We have finally seen the midnight sun. It is all South from here on in. It was then back to our pidgeon hole for some much needed sleep. 

Wednesday 26th June 2013 Miles Today 244 Total  10799

Today was a long trip south with no choice but to use the same road we had just came North on. 

Silly old fart relaxing outside the Ritz  errr..  tin hut hotel complex.

The ride South seemed to be quicker than the one North but it may have been due to a slightly wider throttle setting but I could not possibly comment on that.

Mum and calf grazing.

Trying to recapture the Norway picture, unfortunately, no Leon, so Kit and Ted had to do and our flag has somewhat shrunk!
The Yukon Bridge, again, showing the wooden deck. Ice proof and easily replaced. Most bridges are made of wood in this area for that reason.

As we were getting near to Fairbanks we were stopped by roadworks and offered a small diversion as an alternative. We took it and drove past a saloon called "The Howling Dog Saloon". We just had to go in for a beer. The place was a mess with used dollar bills, T shirts, baseball caps and bra's all hanging from the ceiling. It was great. A real mish mash bar. We sat next to a woman called Kathy. She was a gold miner. Not just any miner, she owned her own mine which she could only work for 3 months of the year due to to snow and ice. She was very eccentric. She had a sheet of 'Bounce' (as in the stuff you put in the tumble dryer) in her hair. She swears it keeps mozzies away !!!
 On talking to her she gave us a lot of information about current road closures due to forest fires and advice on where was good to go and visit. A while later, a  friend of hers, Dan Vischansky came in. He too was a miner but only since he gave up animal taming for Disney studios. He showed us some pictures on his mobile phone of him hugging a 7 foot grizzly bear that he had tamed and some wolves he had trained for films. Sadly, computer graphics have now replaced real animals in films so he reverted to mining. He also showed us some pictures of him down the mine with a cast gold ingot about 9" long.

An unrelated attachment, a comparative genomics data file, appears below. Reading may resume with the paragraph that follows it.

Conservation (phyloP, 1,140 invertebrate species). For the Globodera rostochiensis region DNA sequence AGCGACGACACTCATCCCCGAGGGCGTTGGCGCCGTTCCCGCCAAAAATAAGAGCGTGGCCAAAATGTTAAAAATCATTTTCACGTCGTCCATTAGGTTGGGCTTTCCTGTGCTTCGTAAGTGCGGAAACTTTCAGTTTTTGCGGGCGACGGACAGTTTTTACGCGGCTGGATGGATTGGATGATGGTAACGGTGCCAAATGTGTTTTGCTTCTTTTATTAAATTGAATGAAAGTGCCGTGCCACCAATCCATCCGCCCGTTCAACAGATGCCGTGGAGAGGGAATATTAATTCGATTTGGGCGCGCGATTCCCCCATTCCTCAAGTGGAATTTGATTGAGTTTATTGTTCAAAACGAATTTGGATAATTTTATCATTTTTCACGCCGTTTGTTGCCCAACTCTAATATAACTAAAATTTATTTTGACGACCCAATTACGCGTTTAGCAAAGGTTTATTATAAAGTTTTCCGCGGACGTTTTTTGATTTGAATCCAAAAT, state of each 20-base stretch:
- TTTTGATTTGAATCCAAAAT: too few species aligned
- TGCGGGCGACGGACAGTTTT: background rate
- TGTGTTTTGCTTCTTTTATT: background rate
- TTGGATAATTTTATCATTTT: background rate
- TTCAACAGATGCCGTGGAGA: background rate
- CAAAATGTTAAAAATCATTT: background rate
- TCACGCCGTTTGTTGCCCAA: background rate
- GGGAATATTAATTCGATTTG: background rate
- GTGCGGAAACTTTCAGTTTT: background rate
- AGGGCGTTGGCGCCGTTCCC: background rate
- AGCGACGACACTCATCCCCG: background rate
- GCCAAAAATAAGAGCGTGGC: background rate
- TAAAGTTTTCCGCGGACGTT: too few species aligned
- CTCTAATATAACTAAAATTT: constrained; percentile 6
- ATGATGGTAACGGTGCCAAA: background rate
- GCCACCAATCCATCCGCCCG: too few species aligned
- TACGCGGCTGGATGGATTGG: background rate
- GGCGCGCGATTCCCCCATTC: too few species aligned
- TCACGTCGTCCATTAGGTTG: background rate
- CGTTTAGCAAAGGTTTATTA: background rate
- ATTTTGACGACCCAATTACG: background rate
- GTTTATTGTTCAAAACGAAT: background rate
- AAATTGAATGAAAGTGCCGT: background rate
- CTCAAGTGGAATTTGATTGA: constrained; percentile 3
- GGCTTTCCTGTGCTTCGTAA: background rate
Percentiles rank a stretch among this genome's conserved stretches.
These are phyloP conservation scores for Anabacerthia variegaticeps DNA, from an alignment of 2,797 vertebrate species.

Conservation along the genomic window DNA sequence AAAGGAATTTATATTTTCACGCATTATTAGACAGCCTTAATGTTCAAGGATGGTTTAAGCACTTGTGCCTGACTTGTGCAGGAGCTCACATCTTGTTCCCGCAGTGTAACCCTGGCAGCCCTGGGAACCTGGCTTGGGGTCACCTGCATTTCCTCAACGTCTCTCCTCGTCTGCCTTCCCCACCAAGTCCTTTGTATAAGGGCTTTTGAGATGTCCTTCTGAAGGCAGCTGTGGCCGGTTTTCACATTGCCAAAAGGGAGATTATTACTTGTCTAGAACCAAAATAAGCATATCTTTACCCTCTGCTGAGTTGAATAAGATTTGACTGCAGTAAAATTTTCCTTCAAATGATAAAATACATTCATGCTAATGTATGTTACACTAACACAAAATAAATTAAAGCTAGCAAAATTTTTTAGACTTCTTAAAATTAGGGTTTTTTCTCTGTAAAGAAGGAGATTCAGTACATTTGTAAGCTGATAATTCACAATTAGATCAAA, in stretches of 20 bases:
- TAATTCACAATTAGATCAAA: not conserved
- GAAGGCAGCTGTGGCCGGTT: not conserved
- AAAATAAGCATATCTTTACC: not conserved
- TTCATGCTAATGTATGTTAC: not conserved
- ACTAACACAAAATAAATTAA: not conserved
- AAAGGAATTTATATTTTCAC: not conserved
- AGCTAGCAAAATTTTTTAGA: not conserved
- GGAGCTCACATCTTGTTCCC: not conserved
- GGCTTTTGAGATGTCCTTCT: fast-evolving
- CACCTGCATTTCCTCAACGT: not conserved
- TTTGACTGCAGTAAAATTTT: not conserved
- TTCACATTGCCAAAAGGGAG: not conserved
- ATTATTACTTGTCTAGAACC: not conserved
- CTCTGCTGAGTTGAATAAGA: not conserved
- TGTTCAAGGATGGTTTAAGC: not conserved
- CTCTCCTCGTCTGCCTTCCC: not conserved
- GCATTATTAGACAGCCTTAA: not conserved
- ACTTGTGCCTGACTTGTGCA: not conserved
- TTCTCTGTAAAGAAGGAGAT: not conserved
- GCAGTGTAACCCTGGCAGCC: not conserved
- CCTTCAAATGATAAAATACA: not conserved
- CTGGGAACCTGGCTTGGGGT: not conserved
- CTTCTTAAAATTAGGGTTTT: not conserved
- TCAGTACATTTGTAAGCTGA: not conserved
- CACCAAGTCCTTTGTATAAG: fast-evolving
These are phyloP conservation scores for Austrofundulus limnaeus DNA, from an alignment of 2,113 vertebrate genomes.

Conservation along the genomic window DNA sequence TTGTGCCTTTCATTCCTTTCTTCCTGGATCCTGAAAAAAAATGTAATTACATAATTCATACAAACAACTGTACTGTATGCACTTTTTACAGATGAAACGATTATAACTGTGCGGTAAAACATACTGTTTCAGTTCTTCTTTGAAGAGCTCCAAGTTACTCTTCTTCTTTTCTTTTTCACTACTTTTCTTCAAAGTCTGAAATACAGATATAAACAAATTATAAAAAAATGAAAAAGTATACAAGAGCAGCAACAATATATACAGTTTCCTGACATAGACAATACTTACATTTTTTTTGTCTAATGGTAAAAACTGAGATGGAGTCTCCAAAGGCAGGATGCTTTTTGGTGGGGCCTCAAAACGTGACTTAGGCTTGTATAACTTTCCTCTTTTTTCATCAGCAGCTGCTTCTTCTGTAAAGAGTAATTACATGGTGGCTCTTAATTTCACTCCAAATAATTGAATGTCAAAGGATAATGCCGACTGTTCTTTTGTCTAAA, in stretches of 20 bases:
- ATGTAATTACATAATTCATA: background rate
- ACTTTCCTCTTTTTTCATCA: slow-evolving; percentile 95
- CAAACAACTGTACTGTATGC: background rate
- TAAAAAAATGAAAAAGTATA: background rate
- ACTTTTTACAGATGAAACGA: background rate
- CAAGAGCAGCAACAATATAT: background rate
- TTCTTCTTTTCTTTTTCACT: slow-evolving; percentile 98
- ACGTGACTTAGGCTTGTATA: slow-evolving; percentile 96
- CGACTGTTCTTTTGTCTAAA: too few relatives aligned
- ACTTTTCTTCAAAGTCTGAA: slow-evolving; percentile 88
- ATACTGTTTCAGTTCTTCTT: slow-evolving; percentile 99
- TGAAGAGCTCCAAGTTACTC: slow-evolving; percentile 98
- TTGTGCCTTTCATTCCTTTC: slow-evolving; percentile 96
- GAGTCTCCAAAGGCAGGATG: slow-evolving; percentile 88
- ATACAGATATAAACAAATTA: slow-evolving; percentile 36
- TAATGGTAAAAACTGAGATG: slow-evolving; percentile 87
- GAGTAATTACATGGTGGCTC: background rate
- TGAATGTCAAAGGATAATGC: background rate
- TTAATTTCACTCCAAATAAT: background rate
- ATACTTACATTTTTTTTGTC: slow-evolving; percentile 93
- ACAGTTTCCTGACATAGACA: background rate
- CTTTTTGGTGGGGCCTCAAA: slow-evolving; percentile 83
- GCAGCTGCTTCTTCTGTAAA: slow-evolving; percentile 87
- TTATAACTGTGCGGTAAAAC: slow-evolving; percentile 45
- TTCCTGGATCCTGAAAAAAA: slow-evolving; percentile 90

This place has more than its fair share of interesting people.

We also found out that the Saloon had some small cabins for rent at the rear of the property so we stayed late, got drunk and then hit the log cabin for a good nights sleep.

Standing guard outside the cabin was this fellow and his mate.

You want a fight ???
As is the norm for us, weather wise, we have stumbled into a heatwave in Alaska.  Apparently about 3 weeks ago it was -40F (its the same -40C 1) then it jumped to 30F (around freezing), there was still snow on the ground and they had suffered a particularly long and bad winter, then overnight the temperature changed from 30 degrees Fahrenheit to in the 90's which is where it is now.  It is breaking records. This has caused the mosquitoes and other flying nasties to flourish and feed voraciously on the locals and Karen.  There are wild fires all over the place and the air is thick with the smell of burning. This in turn makes the wild animals, even wilder and unpredictable.  We have been warned by several locals that female Moose are the most dangerous animal here even above the bears..


  1. I agree, not much to see in Deadhorse, more for bragging about it. I did go all the way and you can see pictures here:
    and the return:

  2. 2 things stand out on reading your blog. 1) your weather was a lot worse than mine and 2) The trees have got a lot worse with the Pine Beetle in the short time between 2012 and 2013.
    One other thing. I note you did not see many animals, we had the same experience in Alaska. Canada and the northern states were much more "alive".

    1. Exactly, almost no animals in Alaska, most of the sightings were in the Yukon.